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VR Applications In Business

VR in business how it can help
VR in business how it can help

Virtual reality has evolved considerably since the first Oculus Rift was released commercially. Today, game studios developing advanced VR experiences and the battle for the future of the Metaverse have created a whole new market for virtual reality headsets.

Interestingly, this has also opened the doors for applications across industries beyond video games and social media. Virtual tourism and psychotherapists are taking advantage of the capacity of this technology to immerse their users in virtual environments. But the applications don’t end there, and different companies have started using VR to make more engaging and effective recruitment, design, and data visualisation processes. Let’s take a look.


For a long time companies have been looking for ways to make their training courses more appealing for employees. VR training is inherently interesting for employees, allowing them to enter virtual environments and even safely explore a stressful scenario like a Black Friday sale, or an emergency situation. On top of that, the realism of these mediums allows trainers to observe participants behave in a way that closely resembles their real-life responses, making it a much more reliable training tool.


Virtual reality is also among the new technologies used for recruitment, particularly in light of the pandemic. It allows people to visit and familiarise themselves with the installations of the company, without having to leave their homes. It’s something particularly important when we are still transitioning between working from home, and returning to the office. It also allows candidates to immerse themselves in the experience of what a day of work at the company would be like, and get a better idea of the company culture.

Product Design

When it comes to creating a new physical product, designers have to rely on the capacity of managers and other employees to imagine the final result. But with VR, they are able to rotate, zoom in and interact with the object, whether it’s a new piece of furniture or an innovative model of sneakers. And with the addition of AR, it is easier to visualise how it would look in the real-world environment where it was designed for in the first place.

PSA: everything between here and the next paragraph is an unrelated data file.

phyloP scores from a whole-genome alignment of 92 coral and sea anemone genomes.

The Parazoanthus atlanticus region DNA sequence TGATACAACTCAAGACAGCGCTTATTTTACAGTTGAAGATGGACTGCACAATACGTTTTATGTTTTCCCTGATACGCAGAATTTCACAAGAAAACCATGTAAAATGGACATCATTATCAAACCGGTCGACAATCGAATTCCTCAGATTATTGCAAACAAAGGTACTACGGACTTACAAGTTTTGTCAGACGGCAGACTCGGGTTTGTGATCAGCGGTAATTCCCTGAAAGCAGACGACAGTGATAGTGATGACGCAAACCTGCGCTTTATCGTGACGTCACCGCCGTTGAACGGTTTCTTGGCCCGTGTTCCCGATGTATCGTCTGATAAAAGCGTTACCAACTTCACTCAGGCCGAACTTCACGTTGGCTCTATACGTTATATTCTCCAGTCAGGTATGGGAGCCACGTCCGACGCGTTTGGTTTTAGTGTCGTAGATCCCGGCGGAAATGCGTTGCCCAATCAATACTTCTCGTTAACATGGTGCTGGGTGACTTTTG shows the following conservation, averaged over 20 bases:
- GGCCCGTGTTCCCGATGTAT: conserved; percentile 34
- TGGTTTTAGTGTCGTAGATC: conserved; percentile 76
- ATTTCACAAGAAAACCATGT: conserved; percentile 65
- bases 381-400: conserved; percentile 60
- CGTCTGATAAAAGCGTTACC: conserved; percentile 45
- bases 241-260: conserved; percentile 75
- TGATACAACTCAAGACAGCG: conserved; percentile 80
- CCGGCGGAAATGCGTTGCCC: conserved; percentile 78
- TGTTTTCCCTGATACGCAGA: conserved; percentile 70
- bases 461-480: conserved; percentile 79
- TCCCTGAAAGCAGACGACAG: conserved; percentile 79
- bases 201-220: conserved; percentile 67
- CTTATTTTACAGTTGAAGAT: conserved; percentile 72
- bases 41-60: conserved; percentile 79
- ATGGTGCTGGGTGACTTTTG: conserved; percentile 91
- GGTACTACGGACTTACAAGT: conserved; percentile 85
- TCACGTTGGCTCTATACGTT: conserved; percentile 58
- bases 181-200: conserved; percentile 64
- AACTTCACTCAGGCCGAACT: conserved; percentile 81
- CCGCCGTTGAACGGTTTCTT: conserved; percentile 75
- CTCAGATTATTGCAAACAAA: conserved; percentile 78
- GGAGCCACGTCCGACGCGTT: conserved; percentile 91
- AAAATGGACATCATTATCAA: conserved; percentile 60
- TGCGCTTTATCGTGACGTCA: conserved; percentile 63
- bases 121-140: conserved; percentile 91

Data Visualisation

As companies learn how to purchase and analyse massive sets of data, the problem becomes less about how to infer important conclusions from it, and more about how to transform these findings into actionable insights. Data scientists may feel comfortable with a 2D chart, but for other professionals, watching data through VR can make it easier to notice data clusters and patterns. Companies are already using it to better understand their supply chain processes, and supervise cybersecurity operations, among other uses.

Team Building Workshops

Every so often companies like to send their employees on a team-building activity day. This usually takes place outdoors and involves activities like solving a puzzle to escape an area or walking on a tightrope. VR allows companies to do this in the safety of their office. They can also use the realism of VR to challenge employees with more exciting activities like rock climbing or working together to fend off a wave of zombies. All with a lot less spending on transportation and event organising services.

Virtual reality has become increasingly popular, and not just among video game aficionados. Companies have realised how the immersiveness of this medium can make training programs and team-building workshops more effective, while also ensuring that candidates for a position get a much better idea of what a day in the office would feel like. As a result, new applications are being developed, and the acquisition of a VR headset has become more important than ever.





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